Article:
A snowstorm in the summer
Allie Olson, Enrichment and training intern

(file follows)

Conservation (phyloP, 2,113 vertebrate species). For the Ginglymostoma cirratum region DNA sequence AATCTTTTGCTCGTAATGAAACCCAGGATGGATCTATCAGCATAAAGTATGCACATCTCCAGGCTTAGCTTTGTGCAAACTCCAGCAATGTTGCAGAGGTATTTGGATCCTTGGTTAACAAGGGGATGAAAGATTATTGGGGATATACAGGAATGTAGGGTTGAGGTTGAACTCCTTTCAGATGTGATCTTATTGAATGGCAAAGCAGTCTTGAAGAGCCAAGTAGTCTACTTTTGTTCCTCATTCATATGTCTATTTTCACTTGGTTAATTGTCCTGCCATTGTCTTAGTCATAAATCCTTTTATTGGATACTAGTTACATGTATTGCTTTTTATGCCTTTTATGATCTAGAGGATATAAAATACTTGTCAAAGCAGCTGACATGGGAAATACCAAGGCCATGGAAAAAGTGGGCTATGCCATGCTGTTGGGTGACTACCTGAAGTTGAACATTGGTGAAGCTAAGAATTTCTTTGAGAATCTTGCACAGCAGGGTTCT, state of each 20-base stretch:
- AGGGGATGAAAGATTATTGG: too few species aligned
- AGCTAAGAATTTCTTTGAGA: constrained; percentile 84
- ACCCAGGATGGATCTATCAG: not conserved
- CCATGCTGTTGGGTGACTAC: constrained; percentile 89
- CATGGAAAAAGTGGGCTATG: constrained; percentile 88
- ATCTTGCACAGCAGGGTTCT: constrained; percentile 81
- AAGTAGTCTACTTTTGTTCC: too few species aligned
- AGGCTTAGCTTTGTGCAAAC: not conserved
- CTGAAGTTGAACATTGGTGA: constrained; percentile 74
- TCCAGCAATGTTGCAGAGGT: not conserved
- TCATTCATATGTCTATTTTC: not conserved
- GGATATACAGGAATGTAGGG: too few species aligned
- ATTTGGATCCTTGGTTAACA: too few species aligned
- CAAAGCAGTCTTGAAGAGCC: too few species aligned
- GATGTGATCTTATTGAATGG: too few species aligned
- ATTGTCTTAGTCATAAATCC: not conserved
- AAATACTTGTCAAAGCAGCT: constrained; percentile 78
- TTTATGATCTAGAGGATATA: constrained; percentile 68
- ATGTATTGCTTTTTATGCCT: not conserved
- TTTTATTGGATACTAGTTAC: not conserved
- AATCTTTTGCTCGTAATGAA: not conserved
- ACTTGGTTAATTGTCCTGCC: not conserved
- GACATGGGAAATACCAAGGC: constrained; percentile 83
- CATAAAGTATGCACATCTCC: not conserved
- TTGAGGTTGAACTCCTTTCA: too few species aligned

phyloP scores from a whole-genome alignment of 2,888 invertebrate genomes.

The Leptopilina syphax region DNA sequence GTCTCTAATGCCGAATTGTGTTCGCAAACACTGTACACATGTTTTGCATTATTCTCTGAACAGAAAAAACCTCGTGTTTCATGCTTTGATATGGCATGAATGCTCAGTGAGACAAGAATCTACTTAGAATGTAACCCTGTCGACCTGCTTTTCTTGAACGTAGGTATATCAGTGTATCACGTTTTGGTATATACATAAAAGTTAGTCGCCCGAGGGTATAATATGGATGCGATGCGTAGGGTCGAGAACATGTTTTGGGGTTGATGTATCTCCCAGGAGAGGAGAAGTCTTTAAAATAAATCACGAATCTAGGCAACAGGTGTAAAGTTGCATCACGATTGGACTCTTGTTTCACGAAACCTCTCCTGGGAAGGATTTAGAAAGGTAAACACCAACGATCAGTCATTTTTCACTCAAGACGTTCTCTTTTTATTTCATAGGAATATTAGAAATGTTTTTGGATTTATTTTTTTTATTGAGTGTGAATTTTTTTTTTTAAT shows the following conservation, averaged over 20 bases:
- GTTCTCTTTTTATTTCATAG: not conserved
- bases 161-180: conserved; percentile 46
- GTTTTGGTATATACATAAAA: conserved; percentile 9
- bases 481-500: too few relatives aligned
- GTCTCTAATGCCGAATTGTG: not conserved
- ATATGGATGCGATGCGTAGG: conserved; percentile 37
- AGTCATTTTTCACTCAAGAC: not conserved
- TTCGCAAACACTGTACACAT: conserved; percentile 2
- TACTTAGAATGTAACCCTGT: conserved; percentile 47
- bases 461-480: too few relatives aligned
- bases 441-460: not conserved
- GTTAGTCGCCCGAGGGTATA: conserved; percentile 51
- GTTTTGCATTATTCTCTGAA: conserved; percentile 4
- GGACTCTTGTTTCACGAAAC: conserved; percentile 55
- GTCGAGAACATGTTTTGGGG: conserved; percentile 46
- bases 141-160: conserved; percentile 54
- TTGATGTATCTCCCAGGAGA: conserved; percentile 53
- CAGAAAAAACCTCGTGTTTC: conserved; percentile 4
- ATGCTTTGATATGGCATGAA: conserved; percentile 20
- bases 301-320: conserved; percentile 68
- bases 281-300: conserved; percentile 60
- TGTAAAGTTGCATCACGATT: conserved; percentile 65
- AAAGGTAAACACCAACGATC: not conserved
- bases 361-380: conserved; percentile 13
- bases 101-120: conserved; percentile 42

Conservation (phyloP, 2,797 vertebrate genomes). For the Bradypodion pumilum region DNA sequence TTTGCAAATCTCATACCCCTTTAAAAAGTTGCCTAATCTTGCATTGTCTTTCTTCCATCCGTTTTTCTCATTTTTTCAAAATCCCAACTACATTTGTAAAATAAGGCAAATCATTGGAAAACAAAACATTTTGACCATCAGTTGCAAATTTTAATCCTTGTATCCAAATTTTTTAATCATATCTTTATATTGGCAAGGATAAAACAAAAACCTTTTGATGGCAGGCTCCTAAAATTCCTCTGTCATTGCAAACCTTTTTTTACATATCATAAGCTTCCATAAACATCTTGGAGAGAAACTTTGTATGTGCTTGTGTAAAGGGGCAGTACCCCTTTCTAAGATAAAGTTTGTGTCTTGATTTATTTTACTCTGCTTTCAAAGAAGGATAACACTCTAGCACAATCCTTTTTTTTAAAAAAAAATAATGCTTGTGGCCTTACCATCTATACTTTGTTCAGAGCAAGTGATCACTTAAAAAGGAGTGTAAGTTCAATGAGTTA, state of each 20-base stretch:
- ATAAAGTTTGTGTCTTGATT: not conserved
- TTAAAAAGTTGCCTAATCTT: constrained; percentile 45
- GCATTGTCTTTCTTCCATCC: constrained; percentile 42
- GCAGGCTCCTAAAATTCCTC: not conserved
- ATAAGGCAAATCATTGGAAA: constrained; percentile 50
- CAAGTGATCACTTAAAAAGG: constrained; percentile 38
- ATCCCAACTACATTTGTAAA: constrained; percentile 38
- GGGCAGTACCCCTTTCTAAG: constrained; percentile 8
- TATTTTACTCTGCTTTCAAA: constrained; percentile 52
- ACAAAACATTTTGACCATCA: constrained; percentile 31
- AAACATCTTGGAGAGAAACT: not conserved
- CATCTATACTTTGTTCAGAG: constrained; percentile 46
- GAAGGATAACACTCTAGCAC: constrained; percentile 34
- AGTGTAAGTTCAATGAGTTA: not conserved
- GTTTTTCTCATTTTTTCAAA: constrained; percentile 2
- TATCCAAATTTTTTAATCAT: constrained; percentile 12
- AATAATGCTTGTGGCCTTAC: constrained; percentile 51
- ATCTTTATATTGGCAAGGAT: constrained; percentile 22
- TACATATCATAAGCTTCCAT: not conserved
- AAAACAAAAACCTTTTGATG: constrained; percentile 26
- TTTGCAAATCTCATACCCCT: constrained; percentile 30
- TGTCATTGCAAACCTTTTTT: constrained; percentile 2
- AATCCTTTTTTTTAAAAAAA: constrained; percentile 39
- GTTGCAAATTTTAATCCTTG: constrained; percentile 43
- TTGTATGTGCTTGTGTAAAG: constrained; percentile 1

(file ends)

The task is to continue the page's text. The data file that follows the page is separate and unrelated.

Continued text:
This summer I was blessed with the task of working with and training our wonderful new ambassador bird Winter. Winter is a female snowy owl with a permanent left wing injury, leaving her unable to fly or survive in the wild. She came to the sanctuary in March of 2018 and needed a lot of attention to be able to be a program bird. When I first started working with her winter was not a big fan of the glove and it took her a while to step up on the glove. She was often very nervous in her cage and would hiss and clack her beak when someone would approach her. As well as her nervousness, winter was still trying to figure out how to balance and move around without most of her left wing. Balance was the main challenge on getting her up on the glove. once she was able to stand on the glove and be comfortable I began to slowly introduce her to new people and different size groups. Often people would see her sitting behind our visitor counter at the observation building with her mouth wide open. By the end of the summer her mouth wasn’t open as much and she would sit very calmly when people would approach her. Once Winter became more comfortable around people on a perch I began taking her for walks into the lobby and outside to see how she would do with people. she wasn’t the biggest fan of this at first and would often attempt to fly and then not want to get back on the glove because she was nervous. There would be periods of 10 min where she would sit on the ground and refuse to get back on the glove. with a lot of time and patience winter got over this stage and I was able to move on to the next phase of her training… the carrier training. As a program animal winter will often be traveling to and from the observation building to the nature center, various places in the park, and sometimes even to local schools. For her to travel she needed to be trained to go in and out of a pet crate without feeling to uncomfortable and stressed out. To do this I started with a giant carrier that could fit a large dog just to get her comfortable with the object and the idea of being inside it without feeling overly cramped. She did very well with this and after a full week of an hour per session of crate training, she was ready to advance to her permanent traveling crate. The challenge with this crate is winter would not get off the glove to sit in the carrier. I noticed she was most comfortable when she was able to sit on a perch, so I switch ed crates to one with a permanent perch in it and this worked great. She was able to sit on the perch and feel comfortable and I was able to take the glove out of the crate. Now, Winter is a well-behaved bird, goes in and out of the crate nicely, is calm around people, rarely jumps off, and if she does, she gets right back up.